BENN WALSH, John (1759-1825), of Warfield Park, Berks.
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Family and Education
b. 10 Feb. 1759, o.s. of William Benn of Moor Row nr. Whitehaven, Cumb. by Mary, da. of Timothy Nicolson. m. 30 June 1787, Margaret, da. of Joseph Fowke of Bexley, Kent by Elizabeth, sis. of John Walsh† of Warfield Park 1s. 1da. surv. suc. fa. 1759; took name of Walsh under will of wife’s uncle 4 Apr. 1795; cr. Bt. 14 June 1804.
Writer E.I. Co. (Bengal) 1777; asst. to resident at Benares 1781; factor 1782, jun. merchant 1785; home 1786.
Sheriff, Rad. 1798-9.
In the East India Company service Benn, a protégé through his guardian uncle Dr William Brownrigg of John Robinson I*, made about £80,000 in ‘presents’ at Benares as assistant to Francis Fowke, whose sister he married with a dowry of £10,000, and in opium contracts for the Company’s China trade.1 He changed his name in 1795 on the strength of his wife’s inheritance from her uncle the wealthy nabob John Walsh. As an East India Company stockholder, he was entitled to two votes for the directorate. He acquired estates in Berkshire, Radnorshire and Cumberland and also purchased a seat in Parliament on the interest of Rev. Matthew Kenrick in 1802.2 Kenrick had been offered 4,000 guineas for his seats ‘by the people in power’ and Benn Walsh supported Addington’s administration.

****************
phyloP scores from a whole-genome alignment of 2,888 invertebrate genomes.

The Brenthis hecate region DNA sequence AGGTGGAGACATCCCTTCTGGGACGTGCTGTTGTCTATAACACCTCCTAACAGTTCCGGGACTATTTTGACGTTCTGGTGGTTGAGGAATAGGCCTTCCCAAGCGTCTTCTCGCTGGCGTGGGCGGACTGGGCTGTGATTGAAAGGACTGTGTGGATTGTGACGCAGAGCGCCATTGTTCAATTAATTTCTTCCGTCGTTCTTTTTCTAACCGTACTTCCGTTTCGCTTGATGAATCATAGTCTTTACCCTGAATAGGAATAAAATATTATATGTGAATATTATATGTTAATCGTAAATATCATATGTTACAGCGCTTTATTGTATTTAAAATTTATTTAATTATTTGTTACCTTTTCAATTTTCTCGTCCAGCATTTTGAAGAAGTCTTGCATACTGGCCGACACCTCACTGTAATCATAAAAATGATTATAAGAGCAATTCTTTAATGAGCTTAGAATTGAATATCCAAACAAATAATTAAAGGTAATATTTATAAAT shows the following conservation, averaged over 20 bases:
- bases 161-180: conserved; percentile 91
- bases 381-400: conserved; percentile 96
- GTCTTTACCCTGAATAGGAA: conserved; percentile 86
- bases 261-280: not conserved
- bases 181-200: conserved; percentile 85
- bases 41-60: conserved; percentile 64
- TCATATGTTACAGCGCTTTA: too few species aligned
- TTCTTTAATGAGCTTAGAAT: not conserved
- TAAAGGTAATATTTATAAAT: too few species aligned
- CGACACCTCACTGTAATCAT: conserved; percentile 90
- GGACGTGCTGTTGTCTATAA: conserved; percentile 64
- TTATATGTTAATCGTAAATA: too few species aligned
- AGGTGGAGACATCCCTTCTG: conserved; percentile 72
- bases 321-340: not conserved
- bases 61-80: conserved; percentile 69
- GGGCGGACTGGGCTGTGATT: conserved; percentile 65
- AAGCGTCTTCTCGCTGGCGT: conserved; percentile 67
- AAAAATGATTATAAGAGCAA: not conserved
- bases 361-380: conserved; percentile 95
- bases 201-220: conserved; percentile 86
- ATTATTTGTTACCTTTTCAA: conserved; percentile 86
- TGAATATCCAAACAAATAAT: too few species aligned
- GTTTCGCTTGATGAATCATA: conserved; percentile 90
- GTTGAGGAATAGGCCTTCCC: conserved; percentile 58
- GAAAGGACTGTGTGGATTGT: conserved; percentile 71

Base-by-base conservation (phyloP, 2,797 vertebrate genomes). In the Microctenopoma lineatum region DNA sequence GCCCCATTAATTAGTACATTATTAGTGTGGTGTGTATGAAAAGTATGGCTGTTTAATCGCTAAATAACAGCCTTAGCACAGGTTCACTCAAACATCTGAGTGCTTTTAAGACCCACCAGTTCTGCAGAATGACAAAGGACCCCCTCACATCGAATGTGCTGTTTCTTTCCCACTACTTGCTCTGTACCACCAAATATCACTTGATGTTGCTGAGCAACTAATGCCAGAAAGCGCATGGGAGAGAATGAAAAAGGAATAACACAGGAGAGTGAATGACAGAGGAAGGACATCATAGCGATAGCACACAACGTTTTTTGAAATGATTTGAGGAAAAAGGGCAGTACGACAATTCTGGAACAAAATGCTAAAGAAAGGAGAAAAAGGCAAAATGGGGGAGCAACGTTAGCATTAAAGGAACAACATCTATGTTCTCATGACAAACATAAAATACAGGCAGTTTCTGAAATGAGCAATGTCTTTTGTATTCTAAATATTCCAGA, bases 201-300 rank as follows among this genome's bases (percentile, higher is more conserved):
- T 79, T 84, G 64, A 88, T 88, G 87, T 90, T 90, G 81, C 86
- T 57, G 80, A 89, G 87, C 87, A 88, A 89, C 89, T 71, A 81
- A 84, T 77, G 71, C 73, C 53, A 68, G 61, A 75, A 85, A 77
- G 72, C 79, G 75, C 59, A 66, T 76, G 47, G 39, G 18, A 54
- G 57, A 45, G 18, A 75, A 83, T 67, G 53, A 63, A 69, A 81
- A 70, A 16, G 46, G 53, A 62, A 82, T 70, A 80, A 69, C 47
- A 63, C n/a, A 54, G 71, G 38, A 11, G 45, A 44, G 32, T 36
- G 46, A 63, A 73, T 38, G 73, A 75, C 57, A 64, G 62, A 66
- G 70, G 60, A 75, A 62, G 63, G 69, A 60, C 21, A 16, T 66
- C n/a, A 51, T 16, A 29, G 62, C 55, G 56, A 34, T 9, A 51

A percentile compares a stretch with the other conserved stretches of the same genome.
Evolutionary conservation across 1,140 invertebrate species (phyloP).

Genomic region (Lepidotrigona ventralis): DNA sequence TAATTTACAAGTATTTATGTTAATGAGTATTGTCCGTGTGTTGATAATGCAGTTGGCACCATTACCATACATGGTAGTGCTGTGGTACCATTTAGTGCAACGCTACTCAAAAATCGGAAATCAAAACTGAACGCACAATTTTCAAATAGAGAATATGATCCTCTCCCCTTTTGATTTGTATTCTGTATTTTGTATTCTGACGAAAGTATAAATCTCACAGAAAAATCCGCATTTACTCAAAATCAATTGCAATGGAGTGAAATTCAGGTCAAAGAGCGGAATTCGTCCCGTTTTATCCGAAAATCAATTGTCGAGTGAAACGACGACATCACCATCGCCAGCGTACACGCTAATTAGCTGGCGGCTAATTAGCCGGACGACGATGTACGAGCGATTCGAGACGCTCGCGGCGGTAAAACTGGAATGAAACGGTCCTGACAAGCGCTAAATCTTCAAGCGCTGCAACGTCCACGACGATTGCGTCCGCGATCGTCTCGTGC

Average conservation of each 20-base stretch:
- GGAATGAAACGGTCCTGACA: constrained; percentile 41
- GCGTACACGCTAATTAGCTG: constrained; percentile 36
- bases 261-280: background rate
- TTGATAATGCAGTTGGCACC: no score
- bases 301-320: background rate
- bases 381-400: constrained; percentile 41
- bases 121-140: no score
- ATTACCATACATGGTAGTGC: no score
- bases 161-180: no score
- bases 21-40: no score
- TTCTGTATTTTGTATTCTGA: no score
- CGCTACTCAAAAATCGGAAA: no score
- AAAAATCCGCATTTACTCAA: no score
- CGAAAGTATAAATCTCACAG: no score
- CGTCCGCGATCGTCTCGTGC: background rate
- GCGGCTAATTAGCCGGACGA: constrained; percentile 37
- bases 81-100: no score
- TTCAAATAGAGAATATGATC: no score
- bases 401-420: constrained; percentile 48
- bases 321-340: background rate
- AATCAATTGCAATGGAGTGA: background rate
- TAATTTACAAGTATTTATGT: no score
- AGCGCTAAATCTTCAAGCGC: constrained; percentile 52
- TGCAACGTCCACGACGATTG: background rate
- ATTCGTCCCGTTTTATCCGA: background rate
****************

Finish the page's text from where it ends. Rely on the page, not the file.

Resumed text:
He was not a conspicuous Member. On 24 Mar. 1803 he took a month’s leave for health reasons after serving on the Nottingham election committee and on 9 Feb. 1804 the House was informed that a ‘cholera morbus’ had prevented his attending the Middlesex election committee. After Addington’s fall he was listed ‘doubtful etc.’ by Pitt’s friends, but the success of Addington’s application for a baronetcy for him removed all doubts. In a grateful letter to Addington, 14 May 1804, he deplored the loss of ‘your enlightened, mild and constitutional administration’ and added ‘I hope you will continue to place me in the number of those, who are most faithfully attached to your interests’.3 He went on to vote against Pitt’s additional force bill in June and was listed ‘Addington’ in September. His votes with the majorities of 8 Apr. and 12 June 1805 against Melville and in the minority of 7 June against the Duke of Atholl’s claims confirmed his allegiance; as did his vote with the majority for the repeal of Pitt’s Additional Force Act, 30 Apr. 1806. In the latter session his attendance was often only for a day at a time, as when he came up ‘entirely to oblige [Thomas Theophilus] Metcalfe* by voting for Lord Wellesley’, 4 July. He might have bought his way into the Parliament of 1806, but the dissolution came at a time when he was in poor health, neglected by Lord Sidmouth, and irritated by local opposition to a new road he was building near Warfield; in any case, ‘I could not prevail upon myself to give so large a sum for what would be a mere bauble’, and ‘I understand that no consideration but that of a seat merely would probably follow’.4 He died 7 June 1825, father of the future Baron Ormathwaite.